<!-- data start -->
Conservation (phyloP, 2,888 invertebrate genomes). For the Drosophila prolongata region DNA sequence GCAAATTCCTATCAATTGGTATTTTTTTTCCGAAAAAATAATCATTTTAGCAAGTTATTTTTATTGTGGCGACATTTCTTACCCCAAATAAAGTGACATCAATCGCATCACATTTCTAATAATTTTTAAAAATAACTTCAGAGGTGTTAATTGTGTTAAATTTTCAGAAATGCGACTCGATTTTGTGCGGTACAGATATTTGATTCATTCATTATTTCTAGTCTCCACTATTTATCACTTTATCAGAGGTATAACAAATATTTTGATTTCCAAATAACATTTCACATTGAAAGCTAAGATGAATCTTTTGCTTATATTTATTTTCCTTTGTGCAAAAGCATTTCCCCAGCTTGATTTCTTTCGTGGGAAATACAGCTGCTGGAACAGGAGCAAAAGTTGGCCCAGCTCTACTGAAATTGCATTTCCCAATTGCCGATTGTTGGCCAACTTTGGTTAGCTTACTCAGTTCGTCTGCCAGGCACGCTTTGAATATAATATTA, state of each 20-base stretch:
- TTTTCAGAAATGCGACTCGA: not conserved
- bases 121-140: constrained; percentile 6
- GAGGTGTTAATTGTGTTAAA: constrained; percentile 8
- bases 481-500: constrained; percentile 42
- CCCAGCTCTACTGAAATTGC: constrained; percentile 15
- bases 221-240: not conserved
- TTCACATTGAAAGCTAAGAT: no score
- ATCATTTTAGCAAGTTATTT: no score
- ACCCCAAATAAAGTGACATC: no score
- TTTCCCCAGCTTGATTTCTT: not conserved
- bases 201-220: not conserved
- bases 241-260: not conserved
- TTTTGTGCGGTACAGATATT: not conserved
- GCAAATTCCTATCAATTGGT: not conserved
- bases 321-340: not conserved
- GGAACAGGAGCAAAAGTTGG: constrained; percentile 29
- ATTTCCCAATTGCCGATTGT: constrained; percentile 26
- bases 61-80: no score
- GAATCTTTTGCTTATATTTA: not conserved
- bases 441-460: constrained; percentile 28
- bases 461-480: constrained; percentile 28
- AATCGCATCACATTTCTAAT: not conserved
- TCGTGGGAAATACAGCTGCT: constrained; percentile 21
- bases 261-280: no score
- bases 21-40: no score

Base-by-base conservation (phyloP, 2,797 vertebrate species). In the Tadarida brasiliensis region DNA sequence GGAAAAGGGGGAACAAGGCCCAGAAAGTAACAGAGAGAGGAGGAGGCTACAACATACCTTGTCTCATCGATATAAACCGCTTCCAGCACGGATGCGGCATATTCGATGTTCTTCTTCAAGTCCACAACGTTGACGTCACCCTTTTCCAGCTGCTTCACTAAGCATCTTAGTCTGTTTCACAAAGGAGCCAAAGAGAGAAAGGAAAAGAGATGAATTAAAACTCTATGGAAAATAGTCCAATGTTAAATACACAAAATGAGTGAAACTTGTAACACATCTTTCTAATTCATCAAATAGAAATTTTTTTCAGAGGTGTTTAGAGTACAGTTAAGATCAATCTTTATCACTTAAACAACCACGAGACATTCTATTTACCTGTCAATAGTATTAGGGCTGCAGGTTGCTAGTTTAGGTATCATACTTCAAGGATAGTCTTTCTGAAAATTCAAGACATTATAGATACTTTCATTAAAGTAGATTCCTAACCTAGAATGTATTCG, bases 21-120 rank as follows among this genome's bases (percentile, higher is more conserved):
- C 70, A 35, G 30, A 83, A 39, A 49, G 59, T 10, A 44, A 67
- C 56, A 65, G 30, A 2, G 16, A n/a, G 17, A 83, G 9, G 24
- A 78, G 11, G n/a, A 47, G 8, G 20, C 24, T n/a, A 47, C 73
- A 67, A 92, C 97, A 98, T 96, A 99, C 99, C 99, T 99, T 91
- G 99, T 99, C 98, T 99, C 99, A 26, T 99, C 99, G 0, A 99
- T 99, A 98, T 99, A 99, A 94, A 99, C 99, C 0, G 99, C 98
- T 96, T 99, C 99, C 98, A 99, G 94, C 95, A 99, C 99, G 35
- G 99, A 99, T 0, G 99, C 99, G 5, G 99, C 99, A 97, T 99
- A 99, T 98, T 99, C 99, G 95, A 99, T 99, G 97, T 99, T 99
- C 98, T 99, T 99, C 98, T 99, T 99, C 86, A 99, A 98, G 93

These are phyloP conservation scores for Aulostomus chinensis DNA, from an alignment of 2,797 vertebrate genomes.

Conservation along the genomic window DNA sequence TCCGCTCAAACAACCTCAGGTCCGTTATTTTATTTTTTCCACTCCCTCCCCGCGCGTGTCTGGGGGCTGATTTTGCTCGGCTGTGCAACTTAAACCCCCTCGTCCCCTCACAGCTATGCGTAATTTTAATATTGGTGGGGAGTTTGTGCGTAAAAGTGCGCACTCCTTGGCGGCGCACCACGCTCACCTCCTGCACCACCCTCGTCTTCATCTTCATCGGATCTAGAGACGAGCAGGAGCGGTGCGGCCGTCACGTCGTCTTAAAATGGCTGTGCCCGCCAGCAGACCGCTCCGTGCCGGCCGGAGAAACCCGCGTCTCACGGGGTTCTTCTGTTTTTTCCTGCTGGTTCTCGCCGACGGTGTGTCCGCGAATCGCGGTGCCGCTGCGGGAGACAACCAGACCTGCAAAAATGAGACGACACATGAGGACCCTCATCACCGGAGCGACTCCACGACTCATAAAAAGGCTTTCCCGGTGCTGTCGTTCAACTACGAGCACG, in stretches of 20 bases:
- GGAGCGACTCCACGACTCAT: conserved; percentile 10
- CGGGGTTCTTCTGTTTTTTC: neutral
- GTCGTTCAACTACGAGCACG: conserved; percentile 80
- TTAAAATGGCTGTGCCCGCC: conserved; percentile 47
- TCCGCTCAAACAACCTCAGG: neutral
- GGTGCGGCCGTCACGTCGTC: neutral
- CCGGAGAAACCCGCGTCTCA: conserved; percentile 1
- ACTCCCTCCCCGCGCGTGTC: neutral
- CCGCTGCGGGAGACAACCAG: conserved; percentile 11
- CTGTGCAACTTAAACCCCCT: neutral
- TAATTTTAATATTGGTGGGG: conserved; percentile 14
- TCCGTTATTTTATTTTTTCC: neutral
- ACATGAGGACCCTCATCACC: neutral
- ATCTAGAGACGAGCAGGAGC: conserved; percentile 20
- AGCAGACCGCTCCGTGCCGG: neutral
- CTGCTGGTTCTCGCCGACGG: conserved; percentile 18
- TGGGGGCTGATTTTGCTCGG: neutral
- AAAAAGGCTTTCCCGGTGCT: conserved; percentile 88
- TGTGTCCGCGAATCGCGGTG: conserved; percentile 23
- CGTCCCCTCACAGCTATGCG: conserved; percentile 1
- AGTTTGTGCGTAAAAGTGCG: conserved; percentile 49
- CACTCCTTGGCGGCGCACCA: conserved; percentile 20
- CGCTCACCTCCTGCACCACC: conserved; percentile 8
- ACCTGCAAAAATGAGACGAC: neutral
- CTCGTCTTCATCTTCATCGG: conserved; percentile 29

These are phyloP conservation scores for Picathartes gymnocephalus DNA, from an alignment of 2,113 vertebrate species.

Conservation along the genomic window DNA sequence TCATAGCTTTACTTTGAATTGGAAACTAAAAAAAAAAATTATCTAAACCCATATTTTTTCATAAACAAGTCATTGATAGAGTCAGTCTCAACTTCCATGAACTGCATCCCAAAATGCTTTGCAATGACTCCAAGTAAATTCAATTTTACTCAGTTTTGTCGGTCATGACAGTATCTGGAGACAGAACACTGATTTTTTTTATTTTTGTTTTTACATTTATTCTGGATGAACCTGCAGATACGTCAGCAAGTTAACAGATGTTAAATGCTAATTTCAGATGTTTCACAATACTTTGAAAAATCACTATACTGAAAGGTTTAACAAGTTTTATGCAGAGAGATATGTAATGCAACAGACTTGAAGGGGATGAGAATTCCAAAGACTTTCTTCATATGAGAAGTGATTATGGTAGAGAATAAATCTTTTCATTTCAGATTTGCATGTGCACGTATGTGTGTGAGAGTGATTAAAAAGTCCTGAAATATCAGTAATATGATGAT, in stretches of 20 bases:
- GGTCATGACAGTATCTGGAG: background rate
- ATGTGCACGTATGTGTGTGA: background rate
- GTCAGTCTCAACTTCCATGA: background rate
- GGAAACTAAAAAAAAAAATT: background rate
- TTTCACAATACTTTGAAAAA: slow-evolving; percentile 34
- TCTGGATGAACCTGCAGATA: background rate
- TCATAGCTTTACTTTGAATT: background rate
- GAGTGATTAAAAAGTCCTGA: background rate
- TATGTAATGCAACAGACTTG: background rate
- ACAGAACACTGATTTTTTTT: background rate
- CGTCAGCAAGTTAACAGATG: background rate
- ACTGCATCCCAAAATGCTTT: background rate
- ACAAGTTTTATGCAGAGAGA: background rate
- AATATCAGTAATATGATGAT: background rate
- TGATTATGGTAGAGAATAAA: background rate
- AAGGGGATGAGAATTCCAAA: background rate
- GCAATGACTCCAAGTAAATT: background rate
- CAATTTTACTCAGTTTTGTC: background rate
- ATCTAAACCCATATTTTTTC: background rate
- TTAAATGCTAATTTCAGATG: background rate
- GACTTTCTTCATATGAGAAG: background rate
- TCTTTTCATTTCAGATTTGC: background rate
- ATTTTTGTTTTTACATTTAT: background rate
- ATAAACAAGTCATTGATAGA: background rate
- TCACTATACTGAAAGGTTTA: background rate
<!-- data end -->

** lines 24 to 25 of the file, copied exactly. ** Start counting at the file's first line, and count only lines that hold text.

- TCGTGGGAAATACAGCTGCT: constrained; percentile 21
- bases 261-280: no score